I think that grandma would be surprised at how I fuss over my child. If she arrived earlier she would have seen me get him ready for school and then drive him to school in the car. She would wonder why he can’t just walk the few miles to school along a country road with no sidewalk, just as my mom and aunts & uncle did. I would tell her that today, unfortunately, parents have to be very careful & watch their children more closely than before. Every parents’ nightmare has become reality for many parents in today’s world. She would come along in the car with us & be surprised that almost ALL the parents drive their kids, and not one child was walking alone. The older kids walk together and the younger ones with their parents or siblings. I think she would feel very sad for us & our children that the world is becoming such a dangerous place for little ones.
We watched the news and wonder together if there will be another attack on the US or will we be the ones to attack? She remembers my grandpa going off to war and how hard it was to be alone with all the kids. "I got $79 a month from the army for his service, when he became a sergeant I got another $20 a month". They faced some hard times then but got through them together as a family. So far it doesn’t look like my husband or anyone else in my immediate family will be directly impacted by terrorism or war, but no one can know for sure. What about in another 15 years or so, will my son be faced with terrorism & war?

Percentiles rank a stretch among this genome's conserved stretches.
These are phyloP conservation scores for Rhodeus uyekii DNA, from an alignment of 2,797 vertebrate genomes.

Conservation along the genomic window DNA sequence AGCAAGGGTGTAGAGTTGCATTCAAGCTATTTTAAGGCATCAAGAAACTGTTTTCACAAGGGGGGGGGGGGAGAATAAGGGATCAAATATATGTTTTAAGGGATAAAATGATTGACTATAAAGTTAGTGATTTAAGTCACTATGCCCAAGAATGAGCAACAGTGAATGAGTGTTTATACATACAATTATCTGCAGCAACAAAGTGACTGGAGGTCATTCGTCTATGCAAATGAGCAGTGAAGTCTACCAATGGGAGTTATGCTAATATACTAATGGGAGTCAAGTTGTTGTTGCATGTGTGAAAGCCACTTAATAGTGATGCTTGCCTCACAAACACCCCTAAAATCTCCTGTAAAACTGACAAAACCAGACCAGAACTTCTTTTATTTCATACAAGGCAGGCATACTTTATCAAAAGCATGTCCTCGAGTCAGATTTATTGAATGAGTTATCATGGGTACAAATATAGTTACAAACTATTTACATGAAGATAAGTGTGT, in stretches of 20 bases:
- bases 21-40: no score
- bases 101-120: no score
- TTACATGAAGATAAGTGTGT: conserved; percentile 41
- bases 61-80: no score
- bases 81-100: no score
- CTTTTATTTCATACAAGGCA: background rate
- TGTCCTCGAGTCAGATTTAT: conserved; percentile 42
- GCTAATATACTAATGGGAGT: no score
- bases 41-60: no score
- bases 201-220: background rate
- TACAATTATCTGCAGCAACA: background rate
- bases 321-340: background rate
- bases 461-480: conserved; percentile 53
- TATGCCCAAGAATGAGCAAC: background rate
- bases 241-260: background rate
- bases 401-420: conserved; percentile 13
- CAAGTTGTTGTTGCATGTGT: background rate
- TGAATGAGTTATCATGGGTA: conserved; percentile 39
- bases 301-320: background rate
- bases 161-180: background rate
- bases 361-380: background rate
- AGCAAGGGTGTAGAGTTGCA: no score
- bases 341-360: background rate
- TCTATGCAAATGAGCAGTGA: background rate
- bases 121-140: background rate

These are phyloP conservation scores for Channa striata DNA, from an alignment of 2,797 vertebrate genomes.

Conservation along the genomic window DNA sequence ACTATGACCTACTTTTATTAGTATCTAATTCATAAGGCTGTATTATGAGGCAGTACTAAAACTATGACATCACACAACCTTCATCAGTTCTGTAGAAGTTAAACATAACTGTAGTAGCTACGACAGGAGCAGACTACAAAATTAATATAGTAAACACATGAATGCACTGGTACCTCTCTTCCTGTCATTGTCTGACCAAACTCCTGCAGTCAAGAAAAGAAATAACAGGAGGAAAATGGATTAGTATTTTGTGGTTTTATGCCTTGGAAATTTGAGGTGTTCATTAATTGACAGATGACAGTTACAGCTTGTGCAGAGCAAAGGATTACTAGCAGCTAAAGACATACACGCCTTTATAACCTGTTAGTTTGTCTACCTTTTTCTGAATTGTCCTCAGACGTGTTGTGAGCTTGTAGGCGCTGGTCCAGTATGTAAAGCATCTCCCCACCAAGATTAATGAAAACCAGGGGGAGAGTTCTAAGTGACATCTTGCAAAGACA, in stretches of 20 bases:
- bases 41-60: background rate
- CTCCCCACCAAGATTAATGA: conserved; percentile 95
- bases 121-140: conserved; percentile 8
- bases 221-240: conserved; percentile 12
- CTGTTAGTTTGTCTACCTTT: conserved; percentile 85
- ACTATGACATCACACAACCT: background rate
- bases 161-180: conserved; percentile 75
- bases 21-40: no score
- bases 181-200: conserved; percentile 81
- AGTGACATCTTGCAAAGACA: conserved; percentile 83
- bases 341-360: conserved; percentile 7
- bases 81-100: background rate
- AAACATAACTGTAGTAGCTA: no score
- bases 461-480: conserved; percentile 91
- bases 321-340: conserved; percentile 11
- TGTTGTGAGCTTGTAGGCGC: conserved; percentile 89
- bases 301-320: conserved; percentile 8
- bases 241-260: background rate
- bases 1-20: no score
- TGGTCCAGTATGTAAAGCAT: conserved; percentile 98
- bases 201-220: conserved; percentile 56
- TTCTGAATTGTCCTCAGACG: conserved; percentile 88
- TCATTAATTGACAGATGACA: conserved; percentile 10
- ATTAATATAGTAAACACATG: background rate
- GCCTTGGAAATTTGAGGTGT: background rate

The stock market report came on next. She sees my fear that the stock market just doesn’t seem to be coming back, and may never be as it once was. We hear the "expert" say "It’s a paper loss, don’t sell now" and we wonder; when does the loss become "real"? it sure feels "real" right now! Grandma tells me "Sharon, the best thing to do is to just keep your money in a bank and don’t touch it. That way it will be there when you need it." She is right & I wish that is what I would have done. My grandma went through the great depression which was far worse than what we are experiencing now. She got through it with hard work and the help of her loved ones around her. I feel that we will get through this much less serious downturn too, only time will tell us when it is over.
There is, however, something that remains true for both homes; something that time or technology cannot change. Both places have experienced the raw energy of a growing family. Sitting there, thinking about how precarious the world has become, we remember together the things that never change. The celebrations and routines of a family going through life as best we can with the tools that we are given in that space in time. We remember together the joy of a newborn baby and the unbearable loss of a loved one. We remember together a world shocked at the reality & ugliness of war. We remember together bad economic times and have celebrated a promotion or financial windfall.
I think Grandma will visit me again soon to see how life is progressing in my home. I think that life is easier for me than it was for her. However, I also think that concerns of the heart will never change, no matter in what time we live.